Making a Case for Voice Over Internet Protocol

Portland Public Schools deployment of VoIPs keeps cabling costs low and hopes for improved communication high.

Since the moment that Portland Public Schools in Oregon decided it would deploy Voice over Internet Protocol phones to every classroom in the district, people have asked why we chose VoIP as opposed to a traditional phone system.

A look back at history reveals a lot about the decision. The average age of our 85 schools is 65 years. Not only were they built several decades ago, but also the communication systems in use were mostly intercoms that allowed teachers to contact only the office. Parts and services became obsolete many years ago. In most cases, we would have had to completely rewire a building to add even a traditional phone system.

In most of our schools, there was no way for teachers to call an outside number from their classroom or receive calls if there was an emergency. If parents wanted to contact teachers, they had to call the school's main number and leave a message with the school secretary. Each message was handwritten and, if not lost in a sea of paperwork, ultimately provided to the teacher.

More disconcerting was that if a teacher needed to call 911 in an emergency, often the closest place to call from was the school office. Clearly, this environment was neither safe nor conducive to a 21st century education.

The IP Advantage

A modern phone system should let teachers connect directly with parents and the community. By providing teachers with the ability to receive phone calls or voicemail from parents, we hope they will have a better line of communication, which can only enhance the quality of the students' education.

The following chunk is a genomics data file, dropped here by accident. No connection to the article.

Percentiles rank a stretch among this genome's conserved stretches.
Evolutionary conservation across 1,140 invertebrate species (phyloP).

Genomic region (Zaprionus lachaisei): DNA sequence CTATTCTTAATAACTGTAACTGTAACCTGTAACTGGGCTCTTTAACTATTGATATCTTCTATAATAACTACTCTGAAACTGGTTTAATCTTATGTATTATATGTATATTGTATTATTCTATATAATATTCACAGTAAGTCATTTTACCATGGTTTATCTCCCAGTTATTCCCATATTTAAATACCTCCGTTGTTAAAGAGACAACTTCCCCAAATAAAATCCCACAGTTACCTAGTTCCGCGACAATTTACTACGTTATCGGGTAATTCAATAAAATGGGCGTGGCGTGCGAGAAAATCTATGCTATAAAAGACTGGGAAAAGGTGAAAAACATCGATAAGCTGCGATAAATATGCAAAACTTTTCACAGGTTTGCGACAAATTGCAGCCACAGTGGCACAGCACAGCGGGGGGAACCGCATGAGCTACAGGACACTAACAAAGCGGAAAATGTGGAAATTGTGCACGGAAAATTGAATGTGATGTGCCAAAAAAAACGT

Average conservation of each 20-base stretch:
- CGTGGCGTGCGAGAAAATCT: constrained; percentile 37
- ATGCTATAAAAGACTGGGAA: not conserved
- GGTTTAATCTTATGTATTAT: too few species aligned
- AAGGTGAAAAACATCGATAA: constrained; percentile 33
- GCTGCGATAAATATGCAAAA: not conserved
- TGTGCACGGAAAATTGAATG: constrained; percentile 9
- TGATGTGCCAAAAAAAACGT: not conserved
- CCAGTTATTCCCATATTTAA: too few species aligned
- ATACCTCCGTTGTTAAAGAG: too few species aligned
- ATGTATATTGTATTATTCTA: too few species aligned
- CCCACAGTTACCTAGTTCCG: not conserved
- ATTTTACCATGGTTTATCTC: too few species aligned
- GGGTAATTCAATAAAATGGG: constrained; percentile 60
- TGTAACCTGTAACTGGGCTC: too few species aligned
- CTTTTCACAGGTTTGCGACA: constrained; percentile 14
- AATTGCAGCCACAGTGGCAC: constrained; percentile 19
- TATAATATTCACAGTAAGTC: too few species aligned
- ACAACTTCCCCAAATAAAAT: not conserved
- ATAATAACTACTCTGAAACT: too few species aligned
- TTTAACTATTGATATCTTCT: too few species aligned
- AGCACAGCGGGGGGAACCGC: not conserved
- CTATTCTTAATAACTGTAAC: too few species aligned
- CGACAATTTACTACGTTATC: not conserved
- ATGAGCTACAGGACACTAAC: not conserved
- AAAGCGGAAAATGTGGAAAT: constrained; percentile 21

6,500

The total number of phones the district will install

4,500

The number of VoIP phones that Portland Public Schools had deployed by November

One major benefit of deploying VoIP is that it allows us to keep our cabling costs down. We were able to utilize our existing CAT 5e data network. We also desired a solution that would let us centrally administer the thousands of phones we were deploying.

To improve communication with limited classroom disruption, we wanted parents to have the ability to call a teacher's extension and have that call directed to voicemail. In an emergency, we also wanted the school secretary to be able to send a call through to the classroom.

Ramping Up to UC

To manage such a large-scale project, the district divided its VoIP installation into three phases.

During phase one, the district is implementing dial tone and voicemail to classrooms and deploying auto-attendants to the main numbers for each location.

Phase two will focus on the implementation of a public-address system. This will give building administrators and teachers a better way to communicate in the event of an emergency.

In phase three, the schools will add wall speakers with clocks that can be integrated into a unified communications framework.

Ultimately, VoIP will let us create a unified communications platform with more capabilities for all Portland Public Schools users – from the teacher in the classroom to the administrator in the district office and even to parents at home.

Strategic Lure

A chief appeal of Voice over Internet Protocol is the ability to link multiple components.

For instance, when it begins the third phase of its VoIP project, Portland (Ore.) Public Schools will install wall speakers that will let the district broadcast in areas where there are no phones.

Plus, the current bell-scheduling systems at each school are not standardized and are difficult to manage, so integrating the bells into the phone system during the final phase is another logical choice that Portland made.

Tashatuvango/ThinkStock
Dec 09 2009

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